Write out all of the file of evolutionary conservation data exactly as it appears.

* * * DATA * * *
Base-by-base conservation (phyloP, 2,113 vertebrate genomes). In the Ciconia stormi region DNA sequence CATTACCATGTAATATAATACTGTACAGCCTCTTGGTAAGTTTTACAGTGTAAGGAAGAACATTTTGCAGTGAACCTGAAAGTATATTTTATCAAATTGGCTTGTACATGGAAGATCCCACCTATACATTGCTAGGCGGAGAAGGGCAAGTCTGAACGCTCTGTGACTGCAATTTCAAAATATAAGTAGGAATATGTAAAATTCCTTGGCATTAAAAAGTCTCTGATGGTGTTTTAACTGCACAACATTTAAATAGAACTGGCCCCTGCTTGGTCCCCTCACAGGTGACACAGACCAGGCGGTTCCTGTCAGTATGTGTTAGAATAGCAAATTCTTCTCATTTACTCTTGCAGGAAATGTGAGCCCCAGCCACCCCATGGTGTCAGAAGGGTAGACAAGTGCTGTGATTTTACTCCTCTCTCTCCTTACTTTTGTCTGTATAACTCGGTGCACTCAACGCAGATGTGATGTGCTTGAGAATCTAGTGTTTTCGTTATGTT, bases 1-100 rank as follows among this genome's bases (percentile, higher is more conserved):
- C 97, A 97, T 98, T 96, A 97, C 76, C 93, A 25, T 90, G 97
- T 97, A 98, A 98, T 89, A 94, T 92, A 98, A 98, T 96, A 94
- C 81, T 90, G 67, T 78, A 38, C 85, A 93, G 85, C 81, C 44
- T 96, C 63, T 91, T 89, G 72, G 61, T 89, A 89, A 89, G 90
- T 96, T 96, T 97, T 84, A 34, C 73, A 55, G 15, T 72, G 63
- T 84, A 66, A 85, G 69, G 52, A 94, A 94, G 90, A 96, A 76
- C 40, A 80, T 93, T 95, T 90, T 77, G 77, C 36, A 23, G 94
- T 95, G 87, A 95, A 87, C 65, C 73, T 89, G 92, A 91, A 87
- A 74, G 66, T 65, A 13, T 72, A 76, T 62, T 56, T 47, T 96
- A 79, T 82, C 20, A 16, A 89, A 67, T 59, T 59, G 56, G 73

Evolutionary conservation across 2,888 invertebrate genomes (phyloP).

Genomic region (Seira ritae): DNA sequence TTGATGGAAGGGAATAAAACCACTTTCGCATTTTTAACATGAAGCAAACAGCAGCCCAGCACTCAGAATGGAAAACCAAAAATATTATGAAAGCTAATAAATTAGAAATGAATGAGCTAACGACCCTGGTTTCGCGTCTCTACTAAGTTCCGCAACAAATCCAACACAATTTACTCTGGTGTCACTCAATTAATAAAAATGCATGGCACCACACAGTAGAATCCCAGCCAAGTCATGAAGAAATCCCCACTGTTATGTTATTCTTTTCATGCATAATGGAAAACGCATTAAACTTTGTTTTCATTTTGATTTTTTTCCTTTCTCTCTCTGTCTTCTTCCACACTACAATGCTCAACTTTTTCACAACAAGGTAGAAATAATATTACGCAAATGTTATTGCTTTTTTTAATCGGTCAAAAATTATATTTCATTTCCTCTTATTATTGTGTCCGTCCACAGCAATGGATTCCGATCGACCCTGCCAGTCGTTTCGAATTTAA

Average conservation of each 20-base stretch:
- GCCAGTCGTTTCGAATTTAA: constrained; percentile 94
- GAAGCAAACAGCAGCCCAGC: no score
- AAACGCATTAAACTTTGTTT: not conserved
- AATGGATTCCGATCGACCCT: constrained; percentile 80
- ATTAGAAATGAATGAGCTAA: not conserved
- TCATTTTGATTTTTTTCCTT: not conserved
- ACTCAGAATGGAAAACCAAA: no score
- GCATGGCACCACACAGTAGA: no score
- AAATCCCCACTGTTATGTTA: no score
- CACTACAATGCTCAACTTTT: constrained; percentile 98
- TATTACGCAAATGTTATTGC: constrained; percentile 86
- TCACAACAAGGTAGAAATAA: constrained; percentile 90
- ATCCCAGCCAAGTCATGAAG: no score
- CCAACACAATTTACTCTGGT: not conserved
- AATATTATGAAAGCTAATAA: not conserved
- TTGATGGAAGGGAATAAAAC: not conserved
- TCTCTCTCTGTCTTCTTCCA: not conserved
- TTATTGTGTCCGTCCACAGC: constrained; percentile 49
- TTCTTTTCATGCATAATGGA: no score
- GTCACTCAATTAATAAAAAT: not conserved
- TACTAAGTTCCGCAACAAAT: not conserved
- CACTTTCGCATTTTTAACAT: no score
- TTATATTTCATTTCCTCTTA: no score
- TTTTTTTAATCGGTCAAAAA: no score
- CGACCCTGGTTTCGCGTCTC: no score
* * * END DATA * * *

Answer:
Base-by-base conservation (phyloP, 2,113 vertebrate genomes). In the Ciconia stormi region DNA sequence CATTACCATGTAATATAATACTGTACAGCCTCTTGGTAAGTTTTACAGTGTAAGGAAGAACATTTTGCAGTGAACCTGAAAGTATATTTTATCAAATTGGCTTGTACATGGAAGATCCCACCTATACATTGCTAGGCGGAGAAGGGCAAGTCTGAACGCTCTGTGACTGCAATTTCAAAATATAAGTAGGAATATGTAAAATTCCTTGGCATTAAAAAGTCTCTGATGGTGTTTTAACTGCACAACATTTAAATAGAACTGGCCCCTGCTTGGTCCCCTCACAGGTGACACAGACCAGGCGGTTCCTGTCAGTATGTGTTAGAATAGCAAATTCTTCTCATTTACTCTTGCAGGAAATGTGAGCCCCAGCCACCCCATGGTGTCAGAAGGGTAGACAAGTGCTGTGATTTTACTCCTCTCTCTCCTTACTTTTGTCTGTATAACTCGGTGCACTCAACGCAGATGTGATGTGCTTGAGAATCTAGTGTTTTCGTTATGTT, bases 1-100 rank as follows among this genome's bases (percentile, higher is more conserved):
- C 97, A 97, T 98, T 96, A 97, C 76, C 93, A 25, T 90, G 97
- T 97, A 98, A 98, T 89, A 94, T 92, A 98, A 98, T 96, A 94
- C 81, T 90, G 67, T 78, A 38, C 85, A 93, G 85, C 81, C 44
- T 96, C 63, T 91, T 89, G 72, G 61, T 89, A 89, A 89, G 90
- T 96, T 96, T 97, T 84, A 34, C 73, A 55, G 15, T 72, G 63
- T 84, A 66, A 85, G 69, G 52, A 94, A 94, G 90, A 96, A 76
- C 40, A 80, T 93, T 95, T 90, T 77, G 77, C 36, A 23, G 94
- T 95, G 87, A 95, A 87, C 65, C 73, T 89, G 92, A 91, A 87
- A 74, G 66, T 65, A 13, T 72, A 76, T 62, T 56, T 47, T 96
- A 79, T 82, C 20, A 16, A 89, A 67, T 59, T 59, G 56, G 73

Evolutionary conservation across 2,888 invertebrate genomes (phyloP).

Genomic region (Seira ritae): DNA sequence TTGATGGAAGGGAATAAAACCACTTTCGCATTTTTAACATGAAGCAAACAGCAGCCCAGCACTCAGAATGGAAAACCAAAAATATTATGAAAGCTAATAAATTAGAAATGAATGAGCTAACGACCCTGGTTTCGCGTCTCTACTAAGTTCCGCAACAAATCCAACACAATTTACTCTGGTGTCACTCAATTAATAAAAATGCATGGCACCACACAGTAGAATCCCAGCCAAGTCATGAAGAAATCCCCACTGTTATGTTATTCTTTTCATGCATAATGGAAAACGCATTAAACTTTGTTTTCATTTTGATTTTTTTCCTTTCTCTCTCTGTCTTCTTCCACACTACAATGCTCAACTTTTTCACAACAAGGTAGAAATAATATTACGCAAATGTTATTGCTTTTTTTAATCGGTCAAAAATTATATTTCATTTCCTCTTATTATTGTGTCCGTCCACAGCAATGGATTCCGATCGACCCTGCCAGTCGTTTCGAATTTAA

Average conservation of each 20-base stretch:
- GCCAGTCGTTTCGAATTTAA: constrained; percentile 94
- GAAGCAAACAGCAGCCCAGC: no score
- AAACGCATTAAACTTTGTTT: not conserved
- AATGGATTCCGATCGACCCT: constrained; percentile 80
- ATTAGAAATGAATGAGCTAA: not conserved
- TCATTTTGATTTTTTTCCTT: not conserved
- ACTCAGAATGGAAAACCAAA: no score
- GCATGGCACCACACAGTAGA: no score
- AAATCCCCACTGTTATGTTA: no score
- CACTACAATGCTCAACTTTT: constrained; percentile 98
- TATTACGCAAATGTTATTGC: constrained; percentile 86
- TCACAACAAGGTAGAAATAA: constrained; percentile 90
- ATCCCAGCCAAGTCATGAAG: no score
- CCAACACAATTTACTCTGGT: not conserved
- AATATTATGAAAGCTAATAA: not conserved
- TTGATGGAAGGGAATAAAAC: not conserved
- TCTCTCTCTGTCTTCTTCCA: not conserved
- TTATTGTGTCCGTCCACAGC: constrained; percentile 49
- TTCTTTTCATGCATAATGGA: no score
- GTCACTCAATTAATAAAAAT: not conserved
- TACTAAGTTCCGCAACAAAT: not conserved
- CACTTTCGCATTTTTAACAT: no score
- TTATATTTCATTTCCTCTTA: no score
- TTTTTTTAATCGGTCAAAAA: no score
- CGACCCTGGTTTCGCGTCTC: no score